J-school Report: Local News Needs Handout

Michael Schudson and Leonard Downie, Jr.
Michael Schudson and Leonard Downie, Jr. discuss their report "The Reconstruction of American Journalism" at a symposium in Washington, D.C. on October 21. (Piotr Redlinski)

Newspapers produce the vast majority of serious journalism in this country, yet their earnings have been siphoned away by Web sites that offer free news content and cheap advertising rates. So why not slap new fees on Internet service providers and funnel the revenue to news organizations?

That’s one recommendation in a 100-page report, “The Reconstruction of American Journalism,” commissioned recently by the Columbia Graduate School of Journalism. Authored by Leonard Downie, Jr., former executive editor of the Washington Post and a professor at Arizona State University, and Michael Schudson, a historian of journalism and a Columbia J-school professor, the report was underwritten mainly by the Charles H. Revson Foundation.

Downie and Schudson insist that the American marketplace no longer can sustain a vital free press. They say government intervention is needed especially to prop up local news operations, as local coverage has been hurt the most by newspaper cutbacks and shutdowns. Their boldest proposal is for the federal government to create a new institution, similar to the National Science Foundation, that would give grants to newspapers, broadcast stations, and Internet start-ups to do investigative journalism in the cities and towns they serve. The Federal Communications Commission could generate the necessary funds, Downie and Schudson write, through “telephone bill surcharges, fees paid by radio and telephone licenses, auctions of the telecommunications spectrum, or fees imposed on Internet service providers.” The authors also want the Corporation for Public Broadcasting (CPB) to require public radio and television stations — very few of which currently do any original reporting — to hit the street with their notebooks (and microphones and video cameras) or else lose their CPB funding. The CPB ought to receive more money from Congress, the report adds; the United States currently spends $1.35 per capita on public broadcasting. Compare that to Germany’s $25, Japan’s $60, Britain’s $80, and Denmark’s $100.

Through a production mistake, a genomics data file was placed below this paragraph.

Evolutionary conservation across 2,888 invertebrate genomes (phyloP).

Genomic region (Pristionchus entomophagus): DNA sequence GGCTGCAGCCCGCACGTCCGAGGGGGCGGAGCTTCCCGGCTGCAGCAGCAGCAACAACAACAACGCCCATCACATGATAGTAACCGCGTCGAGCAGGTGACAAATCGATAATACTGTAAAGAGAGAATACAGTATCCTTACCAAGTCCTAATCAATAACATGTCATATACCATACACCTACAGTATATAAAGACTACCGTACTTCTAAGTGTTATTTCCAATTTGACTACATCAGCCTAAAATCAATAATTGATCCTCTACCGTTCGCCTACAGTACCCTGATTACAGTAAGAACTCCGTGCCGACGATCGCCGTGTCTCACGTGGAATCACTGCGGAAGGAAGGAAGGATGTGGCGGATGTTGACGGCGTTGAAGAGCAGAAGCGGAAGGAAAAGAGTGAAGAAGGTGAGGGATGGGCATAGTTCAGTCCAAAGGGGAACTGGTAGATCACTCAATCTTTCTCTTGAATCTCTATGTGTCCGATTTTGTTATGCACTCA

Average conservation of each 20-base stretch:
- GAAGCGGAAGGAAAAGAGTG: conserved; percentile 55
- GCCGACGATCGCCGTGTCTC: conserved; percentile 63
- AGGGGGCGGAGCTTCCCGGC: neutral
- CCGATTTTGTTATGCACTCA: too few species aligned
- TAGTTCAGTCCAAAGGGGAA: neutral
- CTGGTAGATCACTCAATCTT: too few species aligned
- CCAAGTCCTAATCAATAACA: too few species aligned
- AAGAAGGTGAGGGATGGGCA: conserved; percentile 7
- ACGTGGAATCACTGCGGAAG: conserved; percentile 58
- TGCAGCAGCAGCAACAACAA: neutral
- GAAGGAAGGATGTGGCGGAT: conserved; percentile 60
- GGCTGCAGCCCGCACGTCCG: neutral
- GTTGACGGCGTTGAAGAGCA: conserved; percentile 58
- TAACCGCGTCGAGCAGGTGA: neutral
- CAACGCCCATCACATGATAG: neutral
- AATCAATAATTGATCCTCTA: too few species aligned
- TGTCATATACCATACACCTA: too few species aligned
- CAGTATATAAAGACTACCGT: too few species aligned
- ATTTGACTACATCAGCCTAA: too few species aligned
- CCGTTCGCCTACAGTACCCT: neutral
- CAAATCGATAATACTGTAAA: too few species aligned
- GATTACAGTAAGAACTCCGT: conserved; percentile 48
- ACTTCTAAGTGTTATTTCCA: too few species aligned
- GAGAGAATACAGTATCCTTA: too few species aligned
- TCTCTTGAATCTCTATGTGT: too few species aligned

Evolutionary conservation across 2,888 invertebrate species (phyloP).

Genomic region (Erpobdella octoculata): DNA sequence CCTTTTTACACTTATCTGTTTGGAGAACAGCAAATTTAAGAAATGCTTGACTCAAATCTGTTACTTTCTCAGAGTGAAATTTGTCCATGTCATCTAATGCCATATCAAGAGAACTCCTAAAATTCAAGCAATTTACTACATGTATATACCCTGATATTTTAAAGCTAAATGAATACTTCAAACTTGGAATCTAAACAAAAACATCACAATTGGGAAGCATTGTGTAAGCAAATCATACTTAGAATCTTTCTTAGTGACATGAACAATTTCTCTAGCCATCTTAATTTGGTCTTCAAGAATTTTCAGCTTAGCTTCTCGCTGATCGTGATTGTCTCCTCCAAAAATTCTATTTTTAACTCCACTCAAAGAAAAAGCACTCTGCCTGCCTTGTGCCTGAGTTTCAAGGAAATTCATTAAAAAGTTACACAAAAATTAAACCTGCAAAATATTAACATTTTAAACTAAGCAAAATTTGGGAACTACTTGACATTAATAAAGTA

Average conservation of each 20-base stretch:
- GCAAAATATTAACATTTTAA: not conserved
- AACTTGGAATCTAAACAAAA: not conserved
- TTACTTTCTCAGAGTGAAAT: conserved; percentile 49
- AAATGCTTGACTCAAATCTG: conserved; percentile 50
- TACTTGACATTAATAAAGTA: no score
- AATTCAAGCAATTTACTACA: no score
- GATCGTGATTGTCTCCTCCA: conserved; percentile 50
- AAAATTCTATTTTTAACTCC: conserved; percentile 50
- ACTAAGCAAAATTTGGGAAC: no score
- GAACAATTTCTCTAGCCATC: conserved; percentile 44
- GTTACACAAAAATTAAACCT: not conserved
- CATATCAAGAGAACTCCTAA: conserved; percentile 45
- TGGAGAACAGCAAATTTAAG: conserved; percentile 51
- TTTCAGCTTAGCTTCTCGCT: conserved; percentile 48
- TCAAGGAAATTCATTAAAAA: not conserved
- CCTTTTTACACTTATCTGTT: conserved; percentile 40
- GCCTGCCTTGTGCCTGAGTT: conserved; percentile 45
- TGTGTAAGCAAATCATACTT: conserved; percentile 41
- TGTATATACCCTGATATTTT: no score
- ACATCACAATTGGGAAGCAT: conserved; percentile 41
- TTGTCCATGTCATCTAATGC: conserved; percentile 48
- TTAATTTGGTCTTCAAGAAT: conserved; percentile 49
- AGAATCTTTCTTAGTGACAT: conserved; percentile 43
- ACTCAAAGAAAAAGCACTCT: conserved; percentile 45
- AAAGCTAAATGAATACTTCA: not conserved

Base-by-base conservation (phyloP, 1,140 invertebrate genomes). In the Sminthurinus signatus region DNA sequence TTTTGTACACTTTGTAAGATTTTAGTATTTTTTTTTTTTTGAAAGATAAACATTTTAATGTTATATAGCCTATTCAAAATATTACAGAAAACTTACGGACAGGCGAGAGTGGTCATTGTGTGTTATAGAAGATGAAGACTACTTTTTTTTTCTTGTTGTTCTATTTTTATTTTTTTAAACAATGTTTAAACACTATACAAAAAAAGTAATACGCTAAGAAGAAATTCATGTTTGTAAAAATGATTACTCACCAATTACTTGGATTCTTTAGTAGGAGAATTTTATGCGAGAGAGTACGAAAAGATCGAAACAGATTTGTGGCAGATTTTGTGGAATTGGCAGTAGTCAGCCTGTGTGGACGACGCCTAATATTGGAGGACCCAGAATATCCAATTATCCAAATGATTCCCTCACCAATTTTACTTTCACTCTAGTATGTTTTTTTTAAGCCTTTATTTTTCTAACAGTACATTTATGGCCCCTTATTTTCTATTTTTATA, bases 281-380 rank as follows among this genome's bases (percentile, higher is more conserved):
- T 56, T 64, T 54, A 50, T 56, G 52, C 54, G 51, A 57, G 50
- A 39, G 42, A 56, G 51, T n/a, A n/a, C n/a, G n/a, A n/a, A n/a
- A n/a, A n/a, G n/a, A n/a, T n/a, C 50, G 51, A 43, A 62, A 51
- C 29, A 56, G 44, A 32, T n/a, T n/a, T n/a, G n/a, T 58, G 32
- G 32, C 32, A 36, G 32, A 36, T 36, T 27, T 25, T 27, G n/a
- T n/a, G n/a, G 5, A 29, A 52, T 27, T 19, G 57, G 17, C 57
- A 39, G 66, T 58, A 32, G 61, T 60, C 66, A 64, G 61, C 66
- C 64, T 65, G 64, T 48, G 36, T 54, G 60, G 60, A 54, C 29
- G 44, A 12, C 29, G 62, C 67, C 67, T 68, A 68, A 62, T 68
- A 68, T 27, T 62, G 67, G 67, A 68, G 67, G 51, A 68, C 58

The report is generating intense debate about how involved the government should be in financing news. “While some of the specific recommendations that Downie and Schudson make have merit, the general thrust is that of a government bailout for journalism,” wrote Steve Buttry, editor of Iowa’s Cedar Rapids Gazette, on his popular blog. “As a First-Amendment purist who believes that independence ensures freedom, I cringe at the suggestion that we become that dependent on government.”

Downie and Schudson aren’t suggesting that the government alone can save local journalism. For instance, they also say that philanthropists and foundations need to start giving troubled news organizations the kind of money they customarily donate to museums, orchestras, charities, and universities; the Internal Revenue Service could make this easier by giving tax-exempt status to all serious news outfits, the report recommends.

But Schudson, in a testy exchange with Buttry on his blog on October 22, said that government financing is essential and shouldn’t be dismissed for fear of censorship: “Does NSF work perfectly in funding the sciences and social sciences? Of course not. Is the BBC perfectly insulated from government pressure? No. Does CPB serve as an ironclad separation between Congress and NPR or PBS? No. But does each of these institutions work pretty well, on the whole? I think the answer is yes.”

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